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An APOTHECARY.

(From Romeo and Juliet.)

I do remember an Apothecary,
And hereabouts he dwells, — whom late I noted
In tattered weeds, with overwhelming brows,
Culling of simples; meager were his looks,
Sharp misery had worn him to the bones :
And in his needy shop a tortoise hung,
An alligator stuffed, and other skins
Of ill-shaped fishes; and about his shelves
A beggarly account of empty boxes,
Green earthen pots, bladders, and musty seeds,
Remnants of packthread, and old cakes of roses,
Were thinly scattered, to make up a show.
Noting this penury, to myself I said
An if a man did need a poison now,
Whose sale is present death in Mantua,
Here lives a caitiff wretch would sell it him.

Speech of Henry V. to his soldiers before the walls of Harfleur.

Once more unto the breach, dear friends, once more ;
Or close the wall up with our English dead !
In peace, there's nothing so becomes a man,
As modest stillness, and humility;
But when the blast of war blows in our ears,
Then imitate the action of the tiger;
Stiffen the sinews, summon up the blood,
Disguise fair nature with hard-favoured rage:

Then lend the eye a terrible aspéct;
Let it pry through the portage of the head,
Like the brass cannon; let the brow o'erwhelm it,
As fearfully, as doth a gallèd rock
O’erhang and jutty his confounded base,
Swilled with the wild and wasteful ocean.
Now set the teeth, and stretch the nostril wide;
Hold hard the breath, and bend up every spirit
To his full height !- On, on, you noblest English,
Whose blood is fet from fathers of war-proof!
•Fathers, that like so many Alexanders,
Have, in these parts, from morn till even fought,
And sheathed their swords for lack of argument.
Dishonour not your mothers; now attest,
That those, whom you called fathers, did beget you !
Be copy now to men of grosser blood,
And teach them how to war!- And you, good yeomen,
Whose limbs were made in England, show us here
The mettle of your pasture; let us swear
That you are worth your breeding : which I doubt not;
For there is none of you so mean and base,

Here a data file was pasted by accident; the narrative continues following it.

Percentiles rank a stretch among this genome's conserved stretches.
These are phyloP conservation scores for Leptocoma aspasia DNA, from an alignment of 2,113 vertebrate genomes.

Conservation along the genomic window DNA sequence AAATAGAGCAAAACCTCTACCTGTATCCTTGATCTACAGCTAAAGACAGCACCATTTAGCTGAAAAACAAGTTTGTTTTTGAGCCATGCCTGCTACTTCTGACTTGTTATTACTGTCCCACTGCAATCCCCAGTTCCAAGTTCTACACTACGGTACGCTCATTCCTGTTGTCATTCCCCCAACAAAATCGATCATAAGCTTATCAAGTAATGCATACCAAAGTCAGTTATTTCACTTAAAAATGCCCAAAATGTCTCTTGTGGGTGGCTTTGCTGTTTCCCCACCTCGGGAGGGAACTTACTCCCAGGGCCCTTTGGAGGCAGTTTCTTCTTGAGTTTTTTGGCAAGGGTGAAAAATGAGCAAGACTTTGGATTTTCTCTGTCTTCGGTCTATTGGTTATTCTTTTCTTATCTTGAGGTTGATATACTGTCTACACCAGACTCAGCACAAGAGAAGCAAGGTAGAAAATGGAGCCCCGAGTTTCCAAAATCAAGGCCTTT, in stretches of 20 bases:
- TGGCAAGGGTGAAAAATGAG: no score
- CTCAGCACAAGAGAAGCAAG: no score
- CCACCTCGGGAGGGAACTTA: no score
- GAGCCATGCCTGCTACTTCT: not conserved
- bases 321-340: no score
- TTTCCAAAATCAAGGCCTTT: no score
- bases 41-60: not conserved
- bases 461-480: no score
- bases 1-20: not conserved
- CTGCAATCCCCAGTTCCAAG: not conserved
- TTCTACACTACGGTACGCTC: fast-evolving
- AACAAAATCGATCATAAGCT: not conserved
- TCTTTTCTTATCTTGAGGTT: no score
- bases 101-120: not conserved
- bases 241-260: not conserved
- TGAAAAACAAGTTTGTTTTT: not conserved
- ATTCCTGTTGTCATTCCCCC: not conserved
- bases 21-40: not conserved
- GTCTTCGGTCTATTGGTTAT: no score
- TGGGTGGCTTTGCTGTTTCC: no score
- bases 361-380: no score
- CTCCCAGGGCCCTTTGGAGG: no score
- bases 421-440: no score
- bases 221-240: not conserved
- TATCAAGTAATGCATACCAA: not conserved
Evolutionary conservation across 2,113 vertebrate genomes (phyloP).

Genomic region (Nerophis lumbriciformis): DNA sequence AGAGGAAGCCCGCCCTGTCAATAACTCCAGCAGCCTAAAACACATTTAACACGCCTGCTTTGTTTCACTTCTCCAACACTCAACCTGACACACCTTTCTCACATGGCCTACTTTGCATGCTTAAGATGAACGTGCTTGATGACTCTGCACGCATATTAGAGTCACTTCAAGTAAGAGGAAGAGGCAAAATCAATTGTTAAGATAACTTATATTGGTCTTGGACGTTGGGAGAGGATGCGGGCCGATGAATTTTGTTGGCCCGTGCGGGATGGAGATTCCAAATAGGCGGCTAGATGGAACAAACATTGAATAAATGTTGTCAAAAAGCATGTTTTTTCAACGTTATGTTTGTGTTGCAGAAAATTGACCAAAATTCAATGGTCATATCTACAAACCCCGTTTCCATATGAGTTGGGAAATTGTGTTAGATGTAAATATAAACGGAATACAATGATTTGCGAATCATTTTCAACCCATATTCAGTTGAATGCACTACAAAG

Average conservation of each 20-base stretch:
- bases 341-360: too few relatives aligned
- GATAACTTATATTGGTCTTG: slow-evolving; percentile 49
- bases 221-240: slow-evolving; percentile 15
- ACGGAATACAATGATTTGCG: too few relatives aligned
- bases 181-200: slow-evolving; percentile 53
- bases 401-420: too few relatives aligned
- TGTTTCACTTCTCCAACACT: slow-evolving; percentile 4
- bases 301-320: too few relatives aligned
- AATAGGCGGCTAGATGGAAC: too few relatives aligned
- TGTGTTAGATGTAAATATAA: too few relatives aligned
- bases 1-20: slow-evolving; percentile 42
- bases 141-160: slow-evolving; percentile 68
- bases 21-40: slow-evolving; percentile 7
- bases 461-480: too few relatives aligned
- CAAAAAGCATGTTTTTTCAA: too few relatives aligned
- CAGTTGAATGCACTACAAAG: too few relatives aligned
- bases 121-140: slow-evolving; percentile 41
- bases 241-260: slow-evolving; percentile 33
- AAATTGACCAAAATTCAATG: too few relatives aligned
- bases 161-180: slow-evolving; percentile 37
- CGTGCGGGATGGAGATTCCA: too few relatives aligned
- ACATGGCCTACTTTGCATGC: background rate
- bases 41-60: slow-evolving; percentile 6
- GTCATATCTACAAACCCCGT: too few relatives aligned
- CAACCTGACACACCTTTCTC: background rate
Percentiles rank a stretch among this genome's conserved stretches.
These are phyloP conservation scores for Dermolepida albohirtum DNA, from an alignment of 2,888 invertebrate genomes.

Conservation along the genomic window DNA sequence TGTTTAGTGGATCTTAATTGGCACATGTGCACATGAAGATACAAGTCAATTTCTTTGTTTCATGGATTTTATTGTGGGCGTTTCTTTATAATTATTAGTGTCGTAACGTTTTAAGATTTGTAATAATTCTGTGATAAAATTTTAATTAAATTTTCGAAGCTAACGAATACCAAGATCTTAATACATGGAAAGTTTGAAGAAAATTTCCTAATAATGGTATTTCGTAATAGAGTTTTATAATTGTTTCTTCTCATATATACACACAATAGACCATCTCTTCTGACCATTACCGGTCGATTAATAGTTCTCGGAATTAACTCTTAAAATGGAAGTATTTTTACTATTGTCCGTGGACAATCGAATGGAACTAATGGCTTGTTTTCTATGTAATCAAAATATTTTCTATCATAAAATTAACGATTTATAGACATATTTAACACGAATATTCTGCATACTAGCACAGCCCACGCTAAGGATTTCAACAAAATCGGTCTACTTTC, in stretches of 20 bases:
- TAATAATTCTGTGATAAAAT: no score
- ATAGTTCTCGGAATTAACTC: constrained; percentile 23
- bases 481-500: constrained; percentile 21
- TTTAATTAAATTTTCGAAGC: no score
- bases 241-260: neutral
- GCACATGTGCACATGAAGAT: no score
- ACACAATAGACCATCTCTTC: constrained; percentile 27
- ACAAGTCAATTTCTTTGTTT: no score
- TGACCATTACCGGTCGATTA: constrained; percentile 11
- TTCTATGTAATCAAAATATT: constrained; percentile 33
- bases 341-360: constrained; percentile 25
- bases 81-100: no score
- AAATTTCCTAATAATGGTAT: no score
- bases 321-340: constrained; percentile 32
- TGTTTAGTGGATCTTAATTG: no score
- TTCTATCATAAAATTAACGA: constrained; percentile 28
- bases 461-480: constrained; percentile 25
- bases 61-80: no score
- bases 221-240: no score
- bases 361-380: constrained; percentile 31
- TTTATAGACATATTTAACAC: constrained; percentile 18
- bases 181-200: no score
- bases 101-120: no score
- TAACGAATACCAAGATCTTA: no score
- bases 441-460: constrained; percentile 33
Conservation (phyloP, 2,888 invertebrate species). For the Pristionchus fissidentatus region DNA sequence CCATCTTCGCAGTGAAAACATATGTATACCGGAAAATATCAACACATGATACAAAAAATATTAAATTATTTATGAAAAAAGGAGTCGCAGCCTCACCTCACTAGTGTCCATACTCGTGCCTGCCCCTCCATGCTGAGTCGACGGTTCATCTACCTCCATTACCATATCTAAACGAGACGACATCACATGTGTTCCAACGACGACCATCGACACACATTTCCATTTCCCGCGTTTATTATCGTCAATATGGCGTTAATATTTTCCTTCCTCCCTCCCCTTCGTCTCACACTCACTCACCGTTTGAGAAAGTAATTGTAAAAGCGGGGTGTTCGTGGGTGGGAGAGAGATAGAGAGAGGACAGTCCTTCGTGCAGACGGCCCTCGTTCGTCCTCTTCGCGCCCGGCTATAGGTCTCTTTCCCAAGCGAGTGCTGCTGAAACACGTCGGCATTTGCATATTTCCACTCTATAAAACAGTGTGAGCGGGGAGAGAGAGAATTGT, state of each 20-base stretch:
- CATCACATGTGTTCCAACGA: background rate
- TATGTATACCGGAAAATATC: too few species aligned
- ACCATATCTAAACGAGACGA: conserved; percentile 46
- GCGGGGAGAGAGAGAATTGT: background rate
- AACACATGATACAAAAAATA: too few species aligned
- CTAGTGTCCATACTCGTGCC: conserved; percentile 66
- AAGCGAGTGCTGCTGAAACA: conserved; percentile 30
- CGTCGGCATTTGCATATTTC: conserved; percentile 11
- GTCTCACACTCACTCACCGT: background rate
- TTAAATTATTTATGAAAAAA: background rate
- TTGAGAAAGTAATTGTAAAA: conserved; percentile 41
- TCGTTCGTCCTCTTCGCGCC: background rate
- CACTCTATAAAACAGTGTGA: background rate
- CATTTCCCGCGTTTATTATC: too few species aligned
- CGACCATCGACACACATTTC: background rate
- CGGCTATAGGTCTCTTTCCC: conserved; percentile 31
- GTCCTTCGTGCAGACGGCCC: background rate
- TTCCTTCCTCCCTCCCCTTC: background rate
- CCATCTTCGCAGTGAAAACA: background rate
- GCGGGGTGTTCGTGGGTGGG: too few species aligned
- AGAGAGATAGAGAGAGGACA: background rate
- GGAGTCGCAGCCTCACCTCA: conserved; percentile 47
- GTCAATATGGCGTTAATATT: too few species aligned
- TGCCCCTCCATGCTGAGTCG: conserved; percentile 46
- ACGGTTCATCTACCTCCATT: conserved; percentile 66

That hath not noble lustre in your eyes.
I see you stand like greyhounds in the slips,
Straining upon the start. The game's afoot;
Follow your spirit: and, upon this charge,
Cry - God for Harry! England ! and Saint George!

LOVERS BY MOONLIGHT.

(From the Merchant of Venice.)

How sweet the moonlight sleeps upon this bank! Here will we sit, and let the sounds of music Creep in our ears; soft stillness, and the night, Become the touches of sweet harmony. Sit, Jessica: Look, how the floor of heaven Is thick inlaid with patines of bright gold; There's not the smallest orb, which thou beholdest, But in his motion like an angel sings, Still quiring to the young-eyed cherubims: Such harmony is in immortal souls; But whilst this muddy vesture of decay Doth grossly close it in, we cannot hear it.

Music.

(From the Merchant of Venice.)

Therefore, the poet Did feign that Orpheus drew trees, stones, and floods; Since nought so stockish, hard, and full of rage, But music for the time doth change his nature: The man that hath no music in himself, Nor is not moved with concord of sweet sounds, Is fit for treasons, stratagems, and spoils ; The motions of his spirit are dull as night, And his affections dark as Erebus: Let no such man be trusted.

Speech of Marullus, a Roman citizen, to a rabble in the street who were taking a holiday on the occasion of Cæsar's triumph.—(From Julius Cæsar.)

Wherefore rejoice? What conquest brings he home?
What tributaries follow him to Rome,
To grace in captive bonds his chariot-wheels ?
You blocks, you stones, you worse than senseless things!
O, you hard hearts, you cruel men of Rome,
Knew you dot Pompey ? Many a time and oft
Have you climbed up to walls and battlements,
To towers and windows, yea, to chimney-tops,
Your infants in your arms, and there have sat
The live-long day, with patient expectation,
To see great Pompey pass the streets of Rome :
And when you saw his chariot but appear,
Have you not made an universal shout,
That Tiber trembled underneath her banks,
To hear the replication of your sounds,
Made in her concave shores ?
And do you now put on yonr best attire ?
And do you now cull out a holiday?
And do you now strew flowers in his way,
That comes in triumph over Pompey's blood ?
Be gone;
Run to your houses, fall upon your knees,
Pray to the gods to intermit the plague
That needs must light on this ingratitude.

DIALOGUE BETWEEN BRUTUS AND Cassius.

(From Julius Cæsar.)

Bru. What means this shouting? I do fear the people Choose Cæsar for their king. Cas.

Ay, do you fear it?
Then must I think you would not have it so.

Bru. I would not, Cassius; yet I love him well:-
But wherefore do you hold me here so long ?
What is it that you would impart to me?
If it be aught toward the general good,
Set honour in one eye, and death i' the other,
And I will look on both indifferently:
For, let the gods so speed me, as I love
The name of honour more than I fear death.

Cas. I know that virtue to be in you, Brutus,
As well as I do know your outward favour.
Well, honour is the subject of my story. –
I cannot tell, what you and other men
Think of this life ; but, for my single self,
I had as lief not be, as live to be
In awe of such a thing as I myself.
I was born free as Cæsar; so were you:
We both have fed as well; and we can both
Endure the winter's cold, as well as he.
For once, upon a raw and gusty day,
The troubled Tiber chafing with her shores,
Cæsar said to me, Darest thou, Cassius, now,
Leap in with me into this angry flood,
And swim to yonder point ? — Upon the word,

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